A mum has defied doctors by giving birth to a disabled daughter they tried to write off before she was born – after insisting her baby had every right to life and treatment.
Determined Elle Brant, 21, and partner Denzil Amoah were told their unborn first child had life-limiting Edwards’ Syndrome when Elle had her 20-week scan.
The condition, also known as Trisomy 18, is caused by an extra chromosome which disrupts growth and in most cases causes miscarriages or stillbirths.
Of the babies that survive to birth, around half will die within two weeks and only one in 12 makes it to a year.
Elle claims doctors at London’s St Thomas’ Hospital encouraged her to have an abortion.
When she refused they told her they didn’t want to provide treatment – including resuscitation – if her daughter did survive to birth, she says.
Instead of emergency care to keep her alive, medics told Elle and Denzil they would put their little girl in a cot and let them say their goodbyes.
But the couple refused to accept their decision and insisted that their baby deserved the same treatment as any other.
After a 19-week battle involving meetings and heated emails they finally convinced the reluctant consultants to change their minds.
Their precious daughter Amelia was born by C-section on May 10, weighing 4lbs 8oz, but shortly afterwards stopped breathing and turned blue.
She was rushed to intensive care where doctors resuscitated her and she miraculously pulled through.
Two months on, little Amelia has defied the odds to be back at home in Hackney, East London with her doting parents – and is thriving.
Elle, an administrator, said she accepts Amelia may not live to adulthood but believes that babies with genetic conditions deserve the same chance as any other child.
She said: “There was a massive chance we would lose her because her heart could stop at anytime.
“They were pushing for me to terminate and when I decided against it, they said they weren’t going to offer her oxygen or treatment.
“They weren’t offering me monitoring during the pregnancy to check the baby’s heartbeat because she had Edwards’ Syndrome.
“The were discriminating against her before they even gave her a chance.”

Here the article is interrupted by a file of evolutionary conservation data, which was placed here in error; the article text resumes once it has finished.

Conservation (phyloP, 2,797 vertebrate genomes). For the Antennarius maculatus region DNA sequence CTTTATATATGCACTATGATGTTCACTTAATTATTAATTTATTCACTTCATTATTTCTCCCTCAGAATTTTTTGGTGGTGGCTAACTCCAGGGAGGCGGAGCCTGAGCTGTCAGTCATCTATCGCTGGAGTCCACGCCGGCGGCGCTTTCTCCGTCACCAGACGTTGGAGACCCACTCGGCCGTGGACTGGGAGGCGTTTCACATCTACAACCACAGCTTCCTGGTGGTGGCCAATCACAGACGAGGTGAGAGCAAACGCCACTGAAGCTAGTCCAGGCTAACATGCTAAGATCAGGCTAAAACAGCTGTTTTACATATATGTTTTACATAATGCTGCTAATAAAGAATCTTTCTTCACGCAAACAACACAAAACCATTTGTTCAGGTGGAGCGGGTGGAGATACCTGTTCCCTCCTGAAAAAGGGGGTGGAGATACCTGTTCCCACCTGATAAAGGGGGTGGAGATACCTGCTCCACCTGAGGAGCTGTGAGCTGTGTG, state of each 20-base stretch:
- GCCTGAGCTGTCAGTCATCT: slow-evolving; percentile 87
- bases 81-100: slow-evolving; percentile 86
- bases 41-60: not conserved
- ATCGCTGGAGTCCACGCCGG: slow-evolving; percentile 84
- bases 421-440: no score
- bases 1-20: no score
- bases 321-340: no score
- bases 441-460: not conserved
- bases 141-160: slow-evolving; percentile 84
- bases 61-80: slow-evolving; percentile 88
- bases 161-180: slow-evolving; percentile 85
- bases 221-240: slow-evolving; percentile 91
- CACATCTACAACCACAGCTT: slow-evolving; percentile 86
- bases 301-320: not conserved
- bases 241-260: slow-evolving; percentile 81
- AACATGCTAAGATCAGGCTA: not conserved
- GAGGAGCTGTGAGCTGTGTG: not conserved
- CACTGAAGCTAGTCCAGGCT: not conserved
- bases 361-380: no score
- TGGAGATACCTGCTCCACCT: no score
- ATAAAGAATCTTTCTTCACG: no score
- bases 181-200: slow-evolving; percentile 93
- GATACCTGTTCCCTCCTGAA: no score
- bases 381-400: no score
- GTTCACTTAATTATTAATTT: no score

Elle said she fought neonatal consultants at the hospital for almost five months, attending weekly meetings and exchanging dozens of emails with hospital staff.
With the help of another couple who went through the same thing, she and Denzil eventually encouraged them to treat Amelia after the birth.
Elle said: “They were being very arrogant with us. They were saying, ‘She won’t survive, we won’t treat her’.
“But to see her on the growth scans and feel her kick and hiccup was so overwhelming.
“Maybe I was a little bit naive, thinking that they had got it all wrong, but I wanted her to be treated like any baby.
“I didn’t want her to be discriminated against because she had Edwards’ Syndrome.”
Amelia was born four days overdue and rushed straight to intensive care where she later turned blue and was resuscitated by doctors.
After spending 16 days in intensive care the mite, who is thought to be deaf, was allowed to go home to Hackney, East London.
Elle added: “She would have died if we hadn’t fought for her. They said they would put her in a cot and leave us to have some time with her.
“But now she is doing amazingly. She has got determination all over her face.
“Doctors told us she would never come off oxygen but she has. She is just on a feeding tube because she is so tiny.
“She breathes a lot harder than we do so she can’t take bottle and breathe at the same time.
“She does keep me up most of the night but she is a little joy. She is my daughter and I love her so much. She is so beautiful.”
She added: “At the moment we aren’t too sure what will happen in the future. She will only live to her thirties if she is lucky.
“But at the end of the day she is a human being, and she is our child.
“For someone to turn around and say that that they don’t want to help your child because of their condition isn’t fair.”
Denzil, 32, a scaffolder, said: “Before we even had the baby they tried to persuade us not to go through with the birth at all.
“It just seems to us that they wrote her off before she was even here without giving it a second thought.”
He added: “It is such a shame that women are convinced to give up their children before they are even born.
“Every baby is an individual and even though it has a genetic problem, it isn’t the end of the world – our little baby is here and she is just fine.
“Imagine if we hadn’t gone through with it. We would be so gutted if we did get rid of her and we had a crystal ball to see her now.
“A life is a life. If she had been born without us knowing the circumstances beforehand they would have pulled out all the stops without questions.”
Guy’s and St Thomas’ NHS Foundation Trust refused to comment on Elle’s case.
A spokesman said: “The health and well-being of patients is our priority and we always seek to discuss all options relating to medical treatment with them or, in the case of children and babies, their families.
“Edwards’ Syndrome is a rare condition and care is provided on a case-by-case basis, with a focus on what is considered to be in the best interests of the patient. We are unable to provide details of individual treatments.”
Katie Elmer, who lost her own daughter to the syndrome and runs the Emily’s Star charity, said: “So many amazing children are born with Trisomy 18 and are thriving.
“Medical professionals need to stop reading from text books and start looking at and treating the child in front of them.
“Our children deserve a chance if that’s what their parents want, no one should feel pressured into a decision.”